I had to ask myself: Why did Lewis Meyer experience the kind of love he describes in an AA meeting and not a Church?
I think the answer lies in his experience of a shared humility based on knowledge of where everyone present in the AA meeting comes from and the “levelling that results”.
Likewise, our Christian sister-and-brotherhood would be far healthier if it were defined by the humility of our common experience of being redeemed and raised from sin, not through any merit of our own, but by the grace of God, instead of self-satisfaction in our Christianity in comparison to those who are unsaved and sometimes even comparing ourselves with fellow members of the body of Christ.
We were all lost
For we were all unsaved and lost, to a greater or lesser extent, groping blind and alone in the darkness of the world; we were all without hope and chasing after status, sensual pleasure, self-image, material consumption, ambition, competition, power and security.
We all come from a situation in which we were dissatisfied and no matter how hard we tried were unable to fill the empty hole within, whether with possessions, ambition, position, alcohol, good times, food, drugs, sexual partners, clothes or elevating ourselves by diminishing others.
Now, that we are found, saved, reconciled with our Holy Father, redeemed by His Son, comforted by His Holy Spirit, secure in His love, surrounded by His light, and in the process of being renewed, cleansed, purified and made righteous in Christ, it is vital that, to avoid the resurgence of pride, we remember it is not through any of our own doing, but only by the grace of God.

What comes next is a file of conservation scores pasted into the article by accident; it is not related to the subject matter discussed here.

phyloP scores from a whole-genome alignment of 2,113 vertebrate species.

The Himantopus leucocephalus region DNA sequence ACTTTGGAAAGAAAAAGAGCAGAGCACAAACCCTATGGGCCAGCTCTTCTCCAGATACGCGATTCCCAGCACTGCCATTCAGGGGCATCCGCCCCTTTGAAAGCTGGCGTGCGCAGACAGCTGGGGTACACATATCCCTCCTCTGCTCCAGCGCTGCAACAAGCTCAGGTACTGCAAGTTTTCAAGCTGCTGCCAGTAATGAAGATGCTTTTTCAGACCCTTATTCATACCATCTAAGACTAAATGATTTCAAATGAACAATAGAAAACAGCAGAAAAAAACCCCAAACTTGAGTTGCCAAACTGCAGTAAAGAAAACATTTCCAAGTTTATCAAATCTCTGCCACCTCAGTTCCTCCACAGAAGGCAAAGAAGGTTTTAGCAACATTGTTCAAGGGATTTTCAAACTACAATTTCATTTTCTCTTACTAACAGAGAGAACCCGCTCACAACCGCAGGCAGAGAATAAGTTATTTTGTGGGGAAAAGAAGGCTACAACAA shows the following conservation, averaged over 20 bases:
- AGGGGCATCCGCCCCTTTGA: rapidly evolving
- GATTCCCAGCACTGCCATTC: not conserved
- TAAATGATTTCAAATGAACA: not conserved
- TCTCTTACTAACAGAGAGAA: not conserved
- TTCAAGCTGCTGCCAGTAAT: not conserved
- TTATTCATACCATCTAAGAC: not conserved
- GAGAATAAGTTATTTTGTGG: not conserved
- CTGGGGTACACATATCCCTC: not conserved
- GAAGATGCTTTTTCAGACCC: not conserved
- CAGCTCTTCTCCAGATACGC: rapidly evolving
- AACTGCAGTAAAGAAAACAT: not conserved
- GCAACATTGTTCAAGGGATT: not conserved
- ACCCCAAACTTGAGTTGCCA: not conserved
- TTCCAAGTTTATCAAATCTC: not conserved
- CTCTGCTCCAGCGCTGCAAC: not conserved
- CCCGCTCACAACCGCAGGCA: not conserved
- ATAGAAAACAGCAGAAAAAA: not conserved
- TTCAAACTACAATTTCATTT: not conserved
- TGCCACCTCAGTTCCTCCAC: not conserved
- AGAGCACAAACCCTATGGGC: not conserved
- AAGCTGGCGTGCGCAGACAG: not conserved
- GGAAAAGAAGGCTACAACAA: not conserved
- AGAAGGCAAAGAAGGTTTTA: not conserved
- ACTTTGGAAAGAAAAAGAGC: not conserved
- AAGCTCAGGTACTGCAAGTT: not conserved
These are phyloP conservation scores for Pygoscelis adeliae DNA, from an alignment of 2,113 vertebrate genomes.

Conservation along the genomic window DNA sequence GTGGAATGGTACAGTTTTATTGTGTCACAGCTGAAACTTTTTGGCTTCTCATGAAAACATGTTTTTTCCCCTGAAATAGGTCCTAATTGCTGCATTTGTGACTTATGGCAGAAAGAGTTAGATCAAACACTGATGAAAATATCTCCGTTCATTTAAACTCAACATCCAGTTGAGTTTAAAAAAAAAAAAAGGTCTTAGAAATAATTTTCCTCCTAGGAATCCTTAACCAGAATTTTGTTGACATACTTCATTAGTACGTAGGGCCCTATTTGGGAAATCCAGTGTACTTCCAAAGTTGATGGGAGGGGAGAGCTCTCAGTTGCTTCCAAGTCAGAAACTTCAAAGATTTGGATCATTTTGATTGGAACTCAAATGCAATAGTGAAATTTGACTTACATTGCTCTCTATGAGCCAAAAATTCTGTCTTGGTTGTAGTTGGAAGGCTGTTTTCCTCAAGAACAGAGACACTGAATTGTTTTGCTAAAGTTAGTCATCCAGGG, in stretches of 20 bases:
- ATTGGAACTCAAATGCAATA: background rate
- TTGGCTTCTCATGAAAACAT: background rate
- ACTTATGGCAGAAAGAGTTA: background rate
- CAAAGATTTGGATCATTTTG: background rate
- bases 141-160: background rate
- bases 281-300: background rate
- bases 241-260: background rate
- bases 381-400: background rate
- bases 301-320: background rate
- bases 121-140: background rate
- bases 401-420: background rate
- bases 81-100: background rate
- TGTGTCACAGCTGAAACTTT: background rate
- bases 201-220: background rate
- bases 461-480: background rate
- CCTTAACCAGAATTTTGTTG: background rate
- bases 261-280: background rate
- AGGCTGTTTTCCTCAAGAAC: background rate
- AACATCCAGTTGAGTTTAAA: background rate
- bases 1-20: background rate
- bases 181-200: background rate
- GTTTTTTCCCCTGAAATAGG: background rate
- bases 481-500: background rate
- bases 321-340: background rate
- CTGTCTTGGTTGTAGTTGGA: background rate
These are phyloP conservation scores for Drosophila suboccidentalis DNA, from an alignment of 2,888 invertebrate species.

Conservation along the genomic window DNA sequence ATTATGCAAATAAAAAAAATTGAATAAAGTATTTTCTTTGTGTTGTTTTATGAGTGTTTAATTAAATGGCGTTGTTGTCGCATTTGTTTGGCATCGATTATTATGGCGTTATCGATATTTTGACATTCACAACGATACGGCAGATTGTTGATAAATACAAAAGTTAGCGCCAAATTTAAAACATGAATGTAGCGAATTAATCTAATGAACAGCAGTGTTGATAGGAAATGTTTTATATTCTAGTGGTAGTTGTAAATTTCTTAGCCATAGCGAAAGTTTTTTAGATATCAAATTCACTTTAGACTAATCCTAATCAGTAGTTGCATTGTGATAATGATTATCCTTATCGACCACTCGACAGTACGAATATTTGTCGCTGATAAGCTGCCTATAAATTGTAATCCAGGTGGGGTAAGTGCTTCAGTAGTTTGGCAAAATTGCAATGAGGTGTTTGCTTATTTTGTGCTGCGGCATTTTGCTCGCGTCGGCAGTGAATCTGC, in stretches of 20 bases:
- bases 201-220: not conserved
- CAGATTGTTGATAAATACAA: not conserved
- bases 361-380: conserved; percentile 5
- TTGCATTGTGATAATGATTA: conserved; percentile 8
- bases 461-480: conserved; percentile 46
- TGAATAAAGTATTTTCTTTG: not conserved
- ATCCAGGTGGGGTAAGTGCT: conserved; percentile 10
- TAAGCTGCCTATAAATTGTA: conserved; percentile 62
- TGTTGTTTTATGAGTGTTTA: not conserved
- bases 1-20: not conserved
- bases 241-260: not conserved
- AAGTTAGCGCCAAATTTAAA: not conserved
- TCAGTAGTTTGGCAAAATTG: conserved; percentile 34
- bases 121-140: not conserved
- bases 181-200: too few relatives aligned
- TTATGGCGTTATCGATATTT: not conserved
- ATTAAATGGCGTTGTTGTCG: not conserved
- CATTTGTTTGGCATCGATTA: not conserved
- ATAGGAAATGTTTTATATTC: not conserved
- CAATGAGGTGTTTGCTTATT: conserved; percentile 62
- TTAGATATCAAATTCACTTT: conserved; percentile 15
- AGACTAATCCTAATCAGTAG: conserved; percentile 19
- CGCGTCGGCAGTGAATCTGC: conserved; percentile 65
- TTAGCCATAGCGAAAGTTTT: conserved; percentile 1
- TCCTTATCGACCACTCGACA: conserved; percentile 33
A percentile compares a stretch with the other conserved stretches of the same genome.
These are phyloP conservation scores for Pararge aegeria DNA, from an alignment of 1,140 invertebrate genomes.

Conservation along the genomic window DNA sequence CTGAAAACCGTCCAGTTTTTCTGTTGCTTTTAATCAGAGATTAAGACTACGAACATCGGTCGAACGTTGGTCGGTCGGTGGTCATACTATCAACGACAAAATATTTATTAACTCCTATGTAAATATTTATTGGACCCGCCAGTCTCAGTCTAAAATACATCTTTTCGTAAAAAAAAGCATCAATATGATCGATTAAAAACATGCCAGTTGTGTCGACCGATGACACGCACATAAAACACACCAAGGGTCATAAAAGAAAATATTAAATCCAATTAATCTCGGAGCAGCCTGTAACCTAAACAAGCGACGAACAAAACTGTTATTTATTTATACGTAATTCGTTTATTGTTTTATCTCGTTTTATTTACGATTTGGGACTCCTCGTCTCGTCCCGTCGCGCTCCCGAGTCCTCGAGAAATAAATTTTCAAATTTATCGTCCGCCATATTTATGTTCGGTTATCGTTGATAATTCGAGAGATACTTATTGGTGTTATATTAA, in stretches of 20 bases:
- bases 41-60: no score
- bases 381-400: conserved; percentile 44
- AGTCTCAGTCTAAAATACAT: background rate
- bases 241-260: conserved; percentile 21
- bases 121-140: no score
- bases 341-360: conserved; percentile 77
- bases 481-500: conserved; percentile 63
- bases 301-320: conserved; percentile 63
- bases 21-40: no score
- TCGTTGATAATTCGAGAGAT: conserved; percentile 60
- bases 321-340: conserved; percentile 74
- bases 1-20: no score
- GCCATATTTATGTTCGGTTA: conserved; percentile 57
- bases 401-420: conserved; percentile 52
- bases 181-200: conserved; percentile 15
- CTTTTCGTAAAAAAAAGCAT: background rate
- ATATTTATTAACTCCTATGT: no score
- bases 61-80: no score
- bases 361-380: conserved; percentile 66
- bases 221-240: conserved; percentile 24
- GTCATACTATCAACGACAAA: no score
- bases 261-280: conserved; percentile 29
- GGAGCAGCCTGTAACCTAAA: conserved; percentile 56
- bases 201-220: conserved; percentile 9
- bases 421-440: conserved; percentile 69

So let us live in thankful humility as Christians, at-one in Christ Jesus with empathy for each other, for though we are part of the bride of Christ our yet-to-be-perfected white garments still carry traces of the grime of sin that is being cleansed by the Holy Spirit — we are still in the process of dying to self of which humility is a product. Although the Holy Spirit is transforming us, the process is ongoing.
However, it is also important to remember that while humility means recognising our complete dependence on God it does not mean we are inadequate, the very opposite, we are new creations and should know who we are in Christ as temples of the Holy Spirit.
Key to humility
The key to humility is to recognise our weakness and propensity to sin in self and to give God the credit for our ability to do all things in Christ Jesus.
Murray says, “The holiest will always be the humblest”.
“There is none holy but God. We have as much of holiness as we have of God. And according to what we have of God will be our real humility, because humility is nothing but disappearance of self in the vision that God is all.
“The holiest will always be the humblest.”
He warns: “Let us beware. If we do not make the increase of humility our study, we may find that we have been delighting in beautiful thoughts and feelings, in solemn acts of consecration and faith, while the only sure mark of the presence of God – the disappearance of self – was all the time wanting”.
“Come let us flee to Jesus, and hide ourselves in Him until we are clothed with His humility. That alone is our holiness,” says Murray.